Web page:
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Copyright © 2004 Pearson Education, Inc. publishing as Benjamin Cummings PowerPoint ® Lecture Slides for Essential Biology, Second Edition & Essential.

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Presentation on theme: "Copyright © 2004 Pearson Education, Inc. publishing as Benjamin Cummings PowerPoint ® Lecture Slides for Essential Biology, Second Edition & Essential."— Presentation transcript:

1 Copyright © 2004 Pearson Education, Inc. publishing as Benjamin Cummings PowerPoint ® Lecture Slides for Essential Biology, Second Edition & Essential Biology with Physiology Neil Campbell, Jane Reece, and Eric Simon Presentation prepared by Chris C. Romero CHAPTER 1 Introduction: Biology Today Figures 1.10 – 1.16

2 Copyright © 2004 Pearson Education, Inc. publishing as Benjamin Cummings The history of life is a saga of a restless Earth billions of years old EVOLUTION: BIOLOGYS UNIFYING THEME –Fossils document this history Figure 1.10

3 Copyright © 2004 Pearson Education, Inc. publishing as Benjamin Cummings Life evolves –Each species is one twig of a branching tree of life extending back in time Figure 1.11 Giant panda Spectacled bear Sloth bear Sun bear American black bear Asiatic black bear Polar bear Brown bear Ancestral bear

4 Copyright © 2004 Pearson Education, Inc. publishing as Benjamin Cummings The evolutionary view of life came into focus in 1859 when Charles Darwin published The Origin of Species The Darwinian View of Life Figure 1.12

5 Copyright © 2004 Pearson Education, Inc. publishing as Benjamin Cummings Darwins book developed two main points –Descent with modification –Natural selection

6 Copyright © 2004 Pearson Education, Inc. publishing as Benjamin Cummings Darwin was struck by the diversity of animals on the Galápagos Islands Natural Selection He thought of adaptation to the environment and the origin of new species as closely related processes –As populations separated by a geographic barrier adapted to local environments, they became separate species

7 Copyright © 2004 Pearson Education, Inc. publishing as Benjamin Cummings Fourteen species of Galápagos finches have beak shapes adapted to suit their environ- ments Medium ground finch Cactus ground finch Small tree finch Medium tree finch Woodpecker finch Large ground finch Small ground finch Large cactus ground finch Vegetarian finch Large tree finch Mangrove finch Green warbler finch Gray warbler finch Sharp-beaked ground finch Seed-eaters Cactus-flower -eaters Bud-eater Insect-eaters Ground finches Tree finches Warbler finches Common ancestor from South American mainland Figure 1.13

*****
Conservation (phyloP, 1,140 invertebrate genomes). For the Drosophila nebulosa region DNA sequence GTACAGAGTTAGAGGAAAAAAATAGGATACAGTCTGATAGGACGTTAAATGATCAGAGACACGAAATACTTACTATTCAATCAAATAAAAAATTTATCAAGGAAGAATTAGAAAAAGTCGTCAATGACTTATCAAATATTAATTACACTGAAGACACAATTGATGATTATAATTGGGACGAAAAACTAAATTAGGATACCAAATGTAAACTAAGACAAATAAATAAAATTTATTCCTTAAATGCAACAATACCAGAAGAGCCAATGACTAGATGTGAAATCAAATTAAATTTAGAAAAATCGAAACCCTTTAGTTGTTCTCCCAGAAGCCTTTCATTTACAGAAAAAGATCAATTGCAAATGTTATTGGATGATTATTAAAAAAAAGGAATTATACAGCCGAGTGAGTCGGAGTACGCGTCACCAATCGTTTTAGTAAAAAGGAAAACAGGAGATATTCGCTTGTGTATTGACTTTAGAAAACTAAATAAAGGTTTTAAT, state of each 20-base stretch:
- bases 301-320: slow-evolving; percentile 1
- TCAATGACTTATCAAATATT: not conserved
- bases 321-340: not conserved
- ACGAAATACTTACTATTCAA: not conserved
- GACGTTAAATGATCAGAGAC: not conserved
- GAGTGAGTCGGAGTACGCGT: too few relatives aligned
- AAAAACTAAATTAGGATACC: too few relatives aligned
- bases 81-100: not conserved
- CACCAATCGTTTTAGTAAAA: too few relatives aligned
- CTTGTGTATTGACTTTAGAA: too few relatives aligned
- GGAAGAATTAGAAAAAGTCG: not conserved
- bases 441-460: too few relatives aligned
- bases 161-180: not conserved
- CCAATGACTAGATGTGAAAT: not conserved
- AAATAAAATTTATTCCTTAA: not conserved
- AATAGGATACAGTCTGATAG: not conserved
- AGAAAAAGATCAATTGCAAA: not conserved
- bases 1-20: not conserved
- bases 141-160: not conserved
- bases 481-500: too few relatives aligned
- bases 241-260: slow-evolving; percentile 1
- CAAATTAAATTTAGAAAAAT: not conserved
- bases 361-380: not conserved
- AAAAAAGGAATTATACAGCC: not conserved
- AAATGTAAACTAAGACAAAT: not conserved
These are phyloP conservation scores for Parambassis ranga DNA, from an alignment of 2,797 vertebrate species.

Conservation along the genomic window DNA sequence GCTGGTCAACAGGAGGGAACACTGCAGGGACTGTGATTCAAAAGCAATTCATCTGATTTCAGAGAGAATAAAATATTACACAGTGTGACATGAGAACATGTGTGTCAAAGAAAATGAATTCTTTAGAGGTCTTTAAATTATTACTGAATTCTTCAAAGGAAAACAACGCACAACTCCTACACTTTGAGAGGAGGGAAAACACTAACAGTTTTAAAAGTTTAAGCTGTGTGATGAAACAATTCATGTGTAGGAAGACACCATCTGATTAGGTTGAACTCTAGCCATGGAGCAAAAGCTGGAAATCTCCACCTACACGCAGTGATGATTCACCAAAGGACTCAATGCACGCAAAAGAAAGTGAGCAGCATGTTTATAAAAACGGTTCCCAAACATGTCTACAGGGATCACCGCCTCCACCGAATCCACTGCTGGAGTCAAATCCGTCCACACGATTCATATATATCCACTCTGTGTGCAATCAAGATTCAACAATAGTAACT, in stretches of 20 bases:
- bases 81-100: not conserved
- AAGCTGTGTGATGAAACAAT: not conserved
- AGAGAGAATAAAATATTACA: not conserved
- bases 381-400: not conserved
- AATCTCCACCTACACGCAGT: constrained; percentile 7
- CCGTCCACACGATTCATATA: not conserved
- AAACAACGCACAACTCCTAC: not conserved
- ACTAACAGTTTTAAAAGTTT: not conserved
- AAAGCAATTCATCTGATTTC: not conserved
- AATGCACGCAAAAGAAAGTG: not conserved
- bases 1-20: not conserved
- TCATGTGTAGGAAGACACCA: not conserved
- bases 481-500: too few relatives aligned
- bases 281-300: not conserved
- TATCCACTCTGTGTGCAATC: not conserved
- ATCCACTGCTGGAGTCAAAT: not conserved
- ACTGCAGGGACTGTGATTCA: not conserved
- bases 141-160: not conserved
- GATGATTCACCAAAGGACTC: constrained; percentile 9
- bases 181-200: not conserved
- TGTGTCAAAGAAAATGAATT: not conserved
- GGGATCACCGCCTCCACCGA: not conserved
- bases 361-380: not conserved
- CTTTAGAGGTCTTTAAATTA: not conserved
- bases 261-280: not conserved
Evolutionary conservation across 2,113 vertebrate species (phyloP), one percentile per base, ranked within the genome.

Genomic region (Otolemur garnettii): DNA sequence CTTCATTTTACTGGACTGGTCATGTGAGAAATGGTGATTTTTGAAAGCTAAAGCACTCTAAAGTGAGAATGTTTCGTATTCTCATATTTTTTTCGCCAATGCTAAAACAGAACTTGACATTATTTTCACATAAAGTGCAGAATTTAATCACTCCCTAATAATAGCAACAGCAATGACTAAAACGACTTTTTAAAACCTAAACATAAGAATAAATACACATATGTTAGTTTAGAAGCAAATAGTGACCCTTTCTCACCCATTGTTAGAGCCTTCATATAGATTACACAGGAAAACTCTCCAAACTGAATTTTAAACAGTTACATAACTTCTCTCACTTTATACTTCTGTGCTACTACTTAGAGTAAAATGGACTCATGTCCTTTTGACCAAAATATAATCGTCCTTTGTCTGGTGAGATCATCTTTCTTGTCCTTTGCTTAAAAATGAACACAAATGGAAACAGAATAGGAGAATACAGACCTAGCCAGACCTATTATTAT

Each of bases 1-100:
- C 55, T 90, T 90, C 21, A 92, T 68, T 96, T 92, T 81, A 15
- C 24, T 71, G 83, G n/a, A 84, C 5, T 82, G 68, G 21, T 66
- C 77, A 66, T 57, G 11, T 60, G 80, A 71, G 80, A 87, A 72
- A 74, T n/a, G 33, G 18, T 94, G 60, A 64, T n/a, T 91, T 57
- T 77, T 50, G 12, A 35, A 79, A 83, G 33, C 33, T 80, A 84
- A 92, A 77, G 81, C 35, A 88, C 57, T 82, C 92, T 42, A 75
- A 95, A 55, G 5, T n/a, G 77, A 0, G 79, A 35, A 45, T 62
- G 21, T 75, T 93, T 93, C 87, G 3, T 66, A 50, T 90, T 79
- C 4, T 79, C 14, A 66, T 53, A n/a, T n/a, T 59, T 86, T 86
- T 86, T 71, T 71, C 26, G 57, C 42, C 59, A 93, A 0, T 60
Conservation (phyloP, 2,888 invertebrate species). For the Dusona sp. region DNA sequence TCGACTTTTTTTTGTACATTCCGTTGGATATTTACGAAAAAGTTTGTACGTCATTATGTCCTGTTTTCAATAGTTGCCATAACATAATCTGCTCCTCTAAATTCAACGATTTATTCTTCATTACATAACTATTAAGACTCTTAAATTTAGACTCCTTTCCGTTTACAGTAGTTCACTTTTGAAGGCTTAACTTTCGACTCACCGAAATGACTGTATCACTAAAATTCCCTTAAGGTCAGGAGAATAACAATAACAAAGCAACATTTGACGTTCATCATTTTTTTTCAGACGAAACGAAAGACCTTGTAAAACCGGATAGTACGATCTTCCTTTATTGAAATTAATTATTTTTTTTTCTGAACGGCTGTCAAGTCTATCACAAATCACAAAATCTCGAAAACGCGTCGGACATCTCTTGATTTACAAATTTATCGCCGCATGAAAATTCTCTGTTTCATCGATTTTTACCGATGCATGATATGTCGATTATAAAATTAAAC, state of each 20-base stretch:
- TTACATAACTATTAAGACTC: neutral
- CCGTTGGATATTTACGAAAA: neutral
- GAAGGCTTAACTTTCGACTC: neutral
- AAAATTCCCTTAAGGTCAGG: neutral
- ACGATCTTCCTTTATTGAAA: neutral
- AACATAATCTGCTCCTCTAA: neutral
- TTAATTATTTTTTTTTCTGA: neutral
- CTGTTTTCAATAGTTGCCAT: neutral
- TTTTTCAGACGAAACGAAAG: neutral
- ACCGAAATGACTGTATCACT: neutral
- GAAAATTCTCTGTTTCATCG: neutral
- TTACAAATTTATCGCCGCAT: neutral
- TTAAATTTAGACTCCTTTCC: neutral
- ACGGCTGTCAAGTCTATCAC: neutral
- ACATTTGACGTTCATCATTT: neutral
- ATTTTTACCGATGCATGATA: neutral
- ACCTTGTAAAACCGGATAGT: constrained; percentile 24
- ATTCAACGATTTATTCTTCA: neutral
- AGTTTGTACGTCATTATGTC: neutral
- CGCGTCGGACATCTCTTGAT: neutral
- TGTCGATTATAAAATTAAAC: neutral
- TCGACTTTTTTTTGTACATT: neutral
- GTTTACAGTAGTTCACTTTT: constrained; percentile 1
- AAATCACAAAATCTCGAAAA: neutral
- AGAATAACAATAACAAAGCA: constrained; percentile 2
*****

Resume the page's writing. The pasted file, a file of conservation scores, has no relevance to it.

8 Copyright © 2004 Pearson Education, Inc. publishing as Benjamin Cummings Darwin synthesized the concept of natural selection from two observations that were neither profound nor original Darwins Inescapable Conclusion –Others had the pieces of the puzzle, but Darwin could see how they fit together

9 Copyright © 2004 Pearson Education, Inc. publishing as Benjamin Cummings Fact 1: Overproduction and struggle for existence Fact 2: Individual variation The inescapable conclusion: Unequal reproductive success –It is this unequal reproductive success that Darwin called natural selection –The product of natural selection is adaptation

10 Copyright © 2004 Pearson Education, Inc. publishing as Benjamin Cummings Natural selection is the mechanism of evolution Figure 1.14 Population with varied inherited traits Elimination of individuals with certain traits Reproduction of survivors Increasing frequency of traits that enhance survival and reproductive success

11 Copyright © 2004 Pearson Education, Inc. publishing as Benjamin Cummings Artificial selection is the selective breeding of domesticated plants and animal by humans Observing Artificial Selection Figure 1.15

12 Copyright © 2004 Pearson Education, Inc. publishing as Benjamin Cummings There are many examples of natural selection in action Observing Natural Selection –The development of antibiotic-resistant bacteria is one Figure 1.16

13 Copyright © 2004 Pearson Education, Inc. publishing as Benjamin Cummings Darwins publication of The Origin of Species fueled an explosion in biological research –Evolution is one of biologys best demonstrated, most comprehensive, and longest lasting theories –Evolution is the unifying theme of biology

14 Copyright © 2004 Pearson Education, Inc. publishing as Benjamin Cummings The word science is derived from a Latin verb meaning to know THE PROCESS OF SCIENCE –Science is a way of knowing –Science developed from our curiosity about ourselves and the world around us


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